They're reprehensible, and we're all too familiar with their unintended consequences: shattered limbs and shattered lives. They're not weapons of mass destruction but weapons of terror. They're land mines.
Why are Americans and others able to ignore this moral outrage?
Is it because the 30,000 people killed or wounded each year by land mines are poor?
Is it because they are of different ethnic or religious groups?
Is it because they live far away in more than five dozen countries from Chechnya to Ecuador to Zaire?
Other people's children
Or is it because we believe that the 110 million land mines already planted, or the additional 100 million stockpiled, will never kill or cripple our own children or grandchildren?
Representatives of several nations, including the United States, will convene in Ottawa for three days beginning Oct. 3 to begin addressing the problem of land mines in a comprehensive manner. They must keep in mind the faces of children, for more than 60 percent of land-mine victims are under age 15.
Military leaders have debated and will continue to debate the effectiveness of land mines. However well or poorly land mines do their job, they come at a high price: They cheapen human life.
Unfortunately, we live in an era when moral arguments are not often heard. But there is another, more pragmatic rationale the conferees in Ottawa should hear. To stop the senseless killing and maiming of civilians, we must destroy the economic viability of land mines and eliminate their "profitability" as weapons.
The United States and other countries are spending billions of dollars to rebuild Cambodia and other mine-riddled nations. For the first time, the World Bank is loaning money to Angola and Bosnia for de-mining activities.
Yet economic recovery is hampered by the presence of mines, which renders large areas of cropland unusable. And young men and women - as well as children with their whole lives ahead of them - are rendered invalids in nations whose economies desperately need their labor but instead struggle to pay for their rehabilitation or assimilation into the workforce.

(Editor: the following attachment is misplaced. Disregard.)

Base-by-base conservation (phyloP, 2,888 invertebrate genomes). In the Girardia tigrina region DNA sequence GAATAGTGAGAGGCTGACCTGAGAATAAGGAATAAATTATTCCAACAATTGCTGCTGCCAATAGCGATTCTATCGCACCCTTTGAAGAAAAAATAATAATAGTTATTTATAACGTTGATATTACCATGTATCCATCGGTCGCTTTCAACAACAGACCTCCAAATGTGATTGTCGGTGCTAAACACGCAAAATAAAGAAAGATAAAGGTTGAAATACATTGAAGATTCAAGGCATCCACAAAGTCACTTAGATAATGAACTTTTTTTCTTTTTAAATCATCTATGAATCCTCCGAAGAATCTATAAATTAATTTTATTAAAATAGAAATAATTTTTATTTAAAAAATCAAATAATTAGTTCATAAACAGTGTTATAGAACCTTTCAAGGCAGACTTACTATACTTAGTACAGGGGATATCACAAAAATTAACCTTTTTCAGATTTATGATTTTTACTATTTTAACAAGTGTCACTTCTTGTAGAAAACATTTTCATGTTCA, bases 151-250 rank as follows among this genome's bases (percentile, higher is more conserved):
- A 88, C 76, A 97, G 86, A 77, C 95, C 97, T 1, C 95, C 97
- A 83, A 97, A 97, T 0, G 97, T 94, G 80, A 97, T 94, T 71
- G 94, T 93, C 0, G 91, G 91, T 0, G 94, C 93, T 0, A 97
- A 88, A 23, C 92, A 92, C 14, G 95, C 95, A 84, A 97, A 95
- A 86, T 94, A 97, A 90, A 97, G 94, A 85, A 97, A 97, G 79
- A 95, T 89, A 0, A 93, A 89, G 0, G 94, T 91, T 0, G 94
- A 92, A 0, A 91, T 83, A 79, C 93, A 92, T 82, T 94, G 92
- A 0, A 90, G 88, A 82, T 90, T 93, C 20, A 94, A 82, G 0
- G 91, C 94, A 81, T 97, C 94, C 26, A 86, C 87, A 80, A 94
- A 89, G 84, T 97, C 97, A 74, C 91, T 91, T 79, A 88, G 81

Though the United States does not export land mines, it does continue to produce them, along with more than 50 other nations, including China, Japan, Russia, and Cuba. Prior to a ban on the distribution of land mines passed three years ago by Congress, American-made mines were among the most technologically sophisticated in the world. But economics still played a role in the land-mine trade. Why pay $30 or more for an American land mine, when one just as effective, but produced by another country, costs about $3?
Land mines are readily available and easy to deploy. There are more than 300 types of this "military confetti." They are spewed from airplanes, helicopters, and trucks, or they are simply planted by hand. Many of the popular models are invisible to most metal detectors. Furthermore, the costs associated with locating, destabilizing, and removing just one land mine total about $1,000.
It doesn't take an economist to recognize that land mines, for their intended purpose of killing or crippling people, are very cheap.
A prohibition on land mines would not stop some of the major exporters - rogue nations such as Iraq and Iran, for example - from selling them illegally. But it would eliminate the legal supply of them.
A hidden benefit in making land mines illegal to produce is that it raises the cost to countries, terrorist organizations, or others seeking land mines. The irony is that the incentive is increased for countries still producing land mines to enter the black market.
A more comprehensive solution to this perplexing problem is to reduce the cost-effectiveness of land mines as weapons. Therefore, the goal of the Ottawa summit must be to reduce the demand for land mines by developing an inexpensive, highly effective technique to identify and clear land-mine fields.
The United States, as the last remaining superpower, can and should take a leadership role toward accomplishing this goal. President Clinton, through his representative in Ottawa, must make a commitment to develop the necessary technology. Recent reports on the possibility of using commercial satellites to detect land mines may provide momentum for such a commitment.
Voices of sanity
American citizens must add their voices to the discussion in Ottawa. Many children around the world, if given a voice, would cheer us on. So too, would generations to come, so they can live their lives fully and wholly.
All of us need to hear the voices of sanity that oppose these seeds of death. Land mines represent an important issue of public policy, as well as a moral imperative - an issue where the law of economics meets the law of unintended consequences.
Robert A. Seiple, president of World Vision, a Christian relief and development organization, has met land-mine victims in Bosnia, Mozambique, and many other countries, including Vietnam - where, as a US Marine aviator, he scattered land mines during the war.